It seemed like only yesterday residents of the BC Southern Interior were on flood watch.
However, following the first major lightning storm of 2017 Summer, BC Wildfire Service crews were back on the job after there were numerous lightning-caused fires throughout the Arrow Fire Zone and the Kootenay Lake Fire Zone.
Fortunately, none of these fires is currently threatening any structures or communities the Southeast Fire Centre said in a media release Tuesday.
The Southeast Fire Centre said the fires include:
The recent dry spell hovering over the province has prompted the BC Wildfire Service to remind the public that a Category 3 fire prohibition is in place throughout the Southeast Fire Centre's jurisdiction.
"As weather conditions get drier and hotter, people are urged to use extreme caution while conducting any outdoor burning activities," the media release said. "Almost all wildfires in the region at this time of year are caused by people. Human-caused wildfires are completely preventable and can divert crucial firefighting resources away from naturally occurring wildfires."
“Repulsive” is the reaction from Regional District of Central Kootenay Parks Operation Supervisor Cary Gaynor, to the reports of vandals earlier this month who painted a set of swastikas along a public access road to Morning Mountain Recreation Site located west of Nelson.
“It’s always alarming when graffiti of this kind is found,” Gaynor told The Nelson Daily.
Nelson Police Department is asking for public assistance in locating a Nelson man missing since early June.
Darwen Greyeyes, 55, was last seen at 9:30 p.m. on (Sunday) June 4, 2017.
"He was last seen in the 200 block of Anderson Street in Nelson," said Nelson Police Sergeant Dino Falcone in a media release Sunday. "Mr. Greyeyes is a 55-year-old First Nations male (who is) 5-foot 9 inches tall and weighs 165 pounds."
RCMP Senior Media Relations Officer Annie Linteau says the search for missing Crawford Bay teacher Alvin Dunic remains a mystery.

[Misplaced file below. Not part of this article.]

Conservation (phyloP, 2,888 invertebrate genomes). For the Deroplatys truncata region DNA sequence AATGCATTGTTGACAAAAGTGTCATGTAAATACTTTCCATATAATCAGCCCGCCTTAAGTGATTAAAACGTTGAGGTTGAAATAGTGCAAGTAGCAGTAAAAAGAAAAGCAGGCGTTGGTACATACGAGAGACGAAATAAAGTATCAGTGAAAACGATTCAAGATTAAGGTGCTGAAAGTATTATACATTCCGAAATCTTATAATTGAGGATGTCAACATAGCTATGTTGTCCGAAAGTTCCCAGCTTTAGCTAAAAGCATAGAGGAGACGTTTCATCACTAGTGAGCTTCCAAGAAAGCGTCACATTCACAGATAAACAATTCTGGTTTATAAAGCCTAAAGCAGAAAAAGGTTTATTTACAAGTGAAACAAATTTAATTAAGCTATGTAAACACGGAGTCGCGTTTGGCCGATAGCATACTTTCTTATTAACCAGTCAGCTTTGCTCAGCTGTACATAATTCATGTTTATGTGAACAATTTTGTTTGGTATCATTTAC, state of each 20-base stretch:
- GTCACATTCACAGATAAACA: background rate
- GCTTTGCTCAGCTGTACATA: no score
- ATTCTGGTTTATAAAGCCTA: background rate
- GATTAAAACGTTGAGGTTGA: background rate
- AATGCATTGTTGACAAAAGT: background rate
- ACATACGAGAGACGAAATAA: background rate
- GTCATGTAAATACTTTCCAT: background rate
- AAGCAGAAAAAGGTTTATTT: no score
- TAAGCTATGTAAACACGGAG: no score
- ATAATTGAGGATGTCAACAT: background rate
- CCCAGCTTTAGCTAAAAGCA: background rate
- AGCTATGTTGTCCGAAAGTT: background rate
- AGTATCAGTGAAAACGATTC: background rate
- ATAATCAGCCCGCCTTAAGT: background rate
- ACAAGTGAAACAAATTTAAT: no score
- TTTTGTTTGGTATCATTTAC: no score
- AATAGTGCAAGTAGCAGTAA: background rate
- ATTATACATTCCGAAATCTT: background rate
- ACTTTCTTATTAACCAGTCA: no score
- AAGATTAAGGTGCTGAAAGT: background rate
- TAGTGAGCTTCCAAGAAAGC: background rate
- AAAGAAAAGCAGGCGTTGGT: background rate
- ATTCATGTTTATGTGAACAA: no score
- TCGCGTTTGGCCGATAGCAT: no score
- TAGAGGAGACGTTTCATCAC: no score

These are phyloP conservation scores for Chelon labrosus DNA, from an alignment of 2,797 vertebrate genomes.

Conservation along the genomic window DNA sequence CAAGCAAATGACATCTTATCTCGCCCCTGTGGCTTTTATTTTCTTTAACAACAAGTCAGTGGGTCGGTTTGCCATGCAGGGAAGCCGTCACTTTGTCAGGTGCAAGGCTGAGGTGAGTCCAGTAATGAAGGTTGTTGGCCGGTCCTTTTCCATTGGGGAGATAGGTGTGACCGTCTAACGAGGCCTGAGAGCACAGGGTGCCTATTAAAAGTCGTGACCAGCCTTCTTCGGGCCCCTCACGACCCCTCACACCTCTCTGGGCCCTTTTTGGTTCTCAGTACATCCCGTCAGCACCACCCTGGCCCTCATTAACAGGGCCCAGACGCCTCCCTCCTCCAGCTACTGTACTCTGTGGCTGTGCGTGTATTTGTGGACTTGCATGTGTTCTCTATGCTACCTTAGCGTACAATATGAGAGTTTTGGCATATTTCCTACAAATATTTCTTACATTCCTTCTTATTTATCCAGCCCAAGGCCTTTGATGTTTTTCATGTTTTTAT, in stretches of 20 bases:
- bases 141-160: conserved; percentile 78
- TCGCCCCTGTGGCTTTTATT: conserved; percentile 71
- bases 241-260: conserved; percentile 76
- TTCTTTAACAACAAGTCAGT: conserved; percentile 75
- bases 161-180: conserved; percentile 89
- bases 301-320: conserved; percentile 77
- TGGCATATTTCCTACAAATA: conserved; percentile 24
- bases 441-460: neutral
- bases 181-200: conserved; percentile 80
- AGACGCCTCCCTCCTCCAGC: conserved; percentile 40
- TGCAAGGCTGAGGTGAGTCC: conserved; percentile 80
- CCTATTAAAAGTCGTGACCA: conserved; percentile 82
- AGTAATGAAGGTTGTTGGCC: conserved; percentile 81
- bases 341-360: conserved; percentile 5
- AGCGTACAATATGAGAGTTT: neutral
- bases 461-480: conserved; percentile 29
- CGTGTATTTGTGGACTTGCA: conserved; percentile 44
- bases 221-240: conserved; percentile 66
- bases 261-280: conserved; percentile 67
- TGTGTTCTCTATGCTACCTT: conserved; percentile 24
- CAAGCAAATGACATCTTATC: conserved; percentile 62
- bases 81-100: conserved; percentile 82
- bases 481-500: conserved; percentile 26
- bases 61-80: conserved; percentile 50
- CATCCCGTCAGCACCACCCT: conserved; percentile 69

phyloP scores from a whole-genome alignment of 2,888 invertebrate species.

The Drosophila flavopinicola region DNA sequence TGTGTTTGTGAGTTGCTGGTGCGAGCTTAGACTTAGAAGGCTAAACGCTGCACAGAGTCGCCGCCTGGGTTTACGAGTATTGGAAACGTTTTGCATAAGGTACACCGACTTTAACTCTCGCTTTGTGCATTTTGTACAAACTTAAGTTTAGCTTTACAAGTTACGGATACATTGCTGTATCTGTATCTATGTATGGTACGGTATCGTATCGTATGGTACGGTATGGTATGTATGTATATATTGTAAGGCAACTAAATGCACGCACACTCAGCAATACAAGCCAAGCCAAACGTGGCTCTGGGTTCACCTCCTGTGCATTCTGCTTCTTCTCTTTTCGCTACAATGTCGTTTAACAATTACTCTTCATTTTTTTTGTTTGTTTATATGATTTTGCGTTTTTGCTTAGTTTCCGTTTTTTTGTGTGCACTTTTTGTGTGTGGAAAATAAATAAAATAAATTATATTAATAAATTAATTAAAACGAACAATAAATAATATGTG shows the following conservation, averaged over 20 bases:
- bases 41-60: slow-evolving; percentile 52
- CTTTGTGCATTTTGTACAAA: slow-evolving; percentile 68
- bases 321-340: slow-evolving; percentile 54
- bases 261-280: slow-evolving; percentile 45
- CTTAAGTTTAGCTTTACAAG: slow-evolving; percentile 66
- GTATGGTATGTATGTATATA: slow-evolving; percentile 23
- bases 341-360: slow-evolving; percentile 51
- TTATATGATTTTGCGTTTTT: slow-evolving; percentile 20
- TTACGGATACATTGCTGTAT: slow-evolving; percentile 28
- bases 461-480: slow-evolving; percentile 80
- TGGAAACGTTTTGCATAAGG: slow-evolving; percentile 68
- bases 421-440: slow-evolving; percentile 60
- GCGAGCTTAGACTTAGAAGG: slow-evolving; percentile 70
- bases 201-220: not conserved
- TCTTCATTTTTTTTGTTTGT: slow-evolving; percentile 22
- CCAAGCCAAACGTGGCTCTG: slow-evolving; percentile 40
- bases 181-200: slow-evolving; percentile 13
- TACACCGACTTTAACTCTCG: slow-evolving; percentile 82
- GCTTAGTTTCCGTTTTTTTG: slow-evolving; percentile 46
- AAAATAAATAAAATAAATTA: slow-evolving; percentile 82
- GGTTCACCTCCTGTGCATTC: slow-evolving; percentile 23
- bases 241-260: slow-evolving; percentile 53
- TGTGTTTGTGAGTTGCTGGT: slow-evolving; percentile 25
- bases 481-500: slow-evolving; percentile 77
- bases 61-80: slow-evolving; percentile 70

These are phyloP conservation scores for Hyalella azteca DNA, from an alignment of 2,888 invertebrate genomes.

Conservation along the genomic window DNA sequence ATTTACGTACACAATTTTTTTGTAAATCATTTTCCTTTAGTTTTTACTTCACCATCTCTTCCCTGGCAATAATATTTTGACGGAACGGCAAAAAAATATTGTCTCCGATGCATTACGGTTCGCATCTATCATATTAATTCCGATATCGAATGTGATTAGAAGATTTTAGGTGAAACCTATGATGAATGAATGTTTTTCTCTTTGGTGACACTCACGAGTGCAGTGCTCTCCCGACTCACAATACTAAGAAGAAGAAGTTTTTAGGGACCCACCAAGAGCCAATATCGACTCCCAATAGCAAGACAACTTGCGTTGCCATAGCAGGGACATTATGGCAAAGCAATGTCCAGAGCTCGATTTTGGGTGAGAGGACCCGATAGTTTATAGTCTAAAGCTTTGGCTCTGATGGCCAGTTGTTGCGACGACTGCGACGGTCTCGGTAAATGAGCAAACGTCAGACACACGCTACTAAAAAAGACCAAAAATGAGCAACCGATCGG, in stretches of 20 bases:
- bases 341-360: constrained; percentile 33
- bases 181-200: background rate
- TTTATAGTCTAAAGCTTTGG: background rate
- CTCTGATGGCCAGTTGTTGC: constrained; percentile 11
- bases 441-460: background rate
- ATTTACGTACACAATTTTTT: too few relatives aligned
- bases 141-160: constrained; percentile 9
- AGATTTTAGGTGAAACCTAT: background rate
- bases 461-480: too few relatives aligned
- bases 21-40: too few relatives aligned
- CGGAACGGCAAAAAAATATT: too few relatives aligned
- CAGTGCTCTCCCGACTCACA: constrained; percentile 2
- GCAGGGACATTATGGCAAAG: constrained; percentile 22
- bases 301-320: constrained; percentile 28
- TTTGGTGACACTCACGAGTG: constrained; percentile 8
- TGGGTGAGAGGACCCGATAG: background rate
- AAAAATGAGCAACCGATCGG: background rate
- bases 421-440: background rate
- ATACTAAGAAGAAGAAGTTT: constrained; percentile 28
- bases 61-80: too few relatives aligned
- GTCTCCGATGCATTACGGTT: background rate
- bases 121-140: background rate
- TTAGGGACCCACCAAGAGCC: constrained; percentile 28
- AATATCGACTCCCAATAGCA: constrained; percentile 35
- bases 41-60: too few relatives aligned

Linteau said members from Nelson Search and Rescue as well as Swift Water Teams from Kimberley, Oliver/Osoyoos and Penticton searched Crawford Creek this week again with no success.
“Swimmers in the water targeted areas using underwater cameras, sight tubes and probes,” Linteau said after improved clarity and lower water levels allowed searchers to return to the scene Monday where Dunic was last seen.
Heritage structures are physical reminders of our communities’ pasts. They may represent community-defining businesses that have come and gone, or early ways of life that no longer exist. They may stand alone as singular examples or be part of a string of historic structures that add interest to a neighbourhood.
The City of Grand Forks announced Wednesday it has reached an agreement with its union workers following two days of bargaining.
Mayor Frank Konrad said the agreement with CUPE Local 4728 is for four plus years.
“I’m pleased that everything worked out so well, and I’m very happy with the results for the corporation and CUPE members," Konrad said in a media release.
Konrad said management and the Union worked together to find new terms that saw a unanimous ratification by the Union and by Council.
RCMP media spokesperson Cpl Dan Moskaluk said Friday, the search for missing teacher Alvin Dunic will resume Monday (June 19th).
The 57-year-old Crawford Bay Elementary School teacher was reported missing Monday, May 29 at 2:45 p.m. after leaving the school to look for a suitable location for a class project in the Crawford Creek area.
Moskaluk said since suspension of the search effort to locate 57 year old on June 4th, 2017, the water levels in Crawford Creek have been closely monitored and have now receded sufficiently for search efforts to resume.
BC Hydro officials say they’re not forecasting flooding along the Columbia River system in the Kootenays this year- but admit it could come pretty close as they try to manage “unprecedented” runoff.
While Nelson, Castlegar and Trail are unlikely to see any floods from high water levels on the river system, Kootenay Lake itself may peak at a point where flooding becomes possible, officials told reporters at a briefing on Tuesday.
City council has approved a new, single, simplified rate for transit, as recommended by a recent BC Transit Fare review, but it comes at a price.
A 25-cent price.
In order to simplify the West Kootenay Transit Committee’s existing fare structure, city council approved a rise in the single fare structure from $2 to $2.25, but Nelson students will be paying a lot less.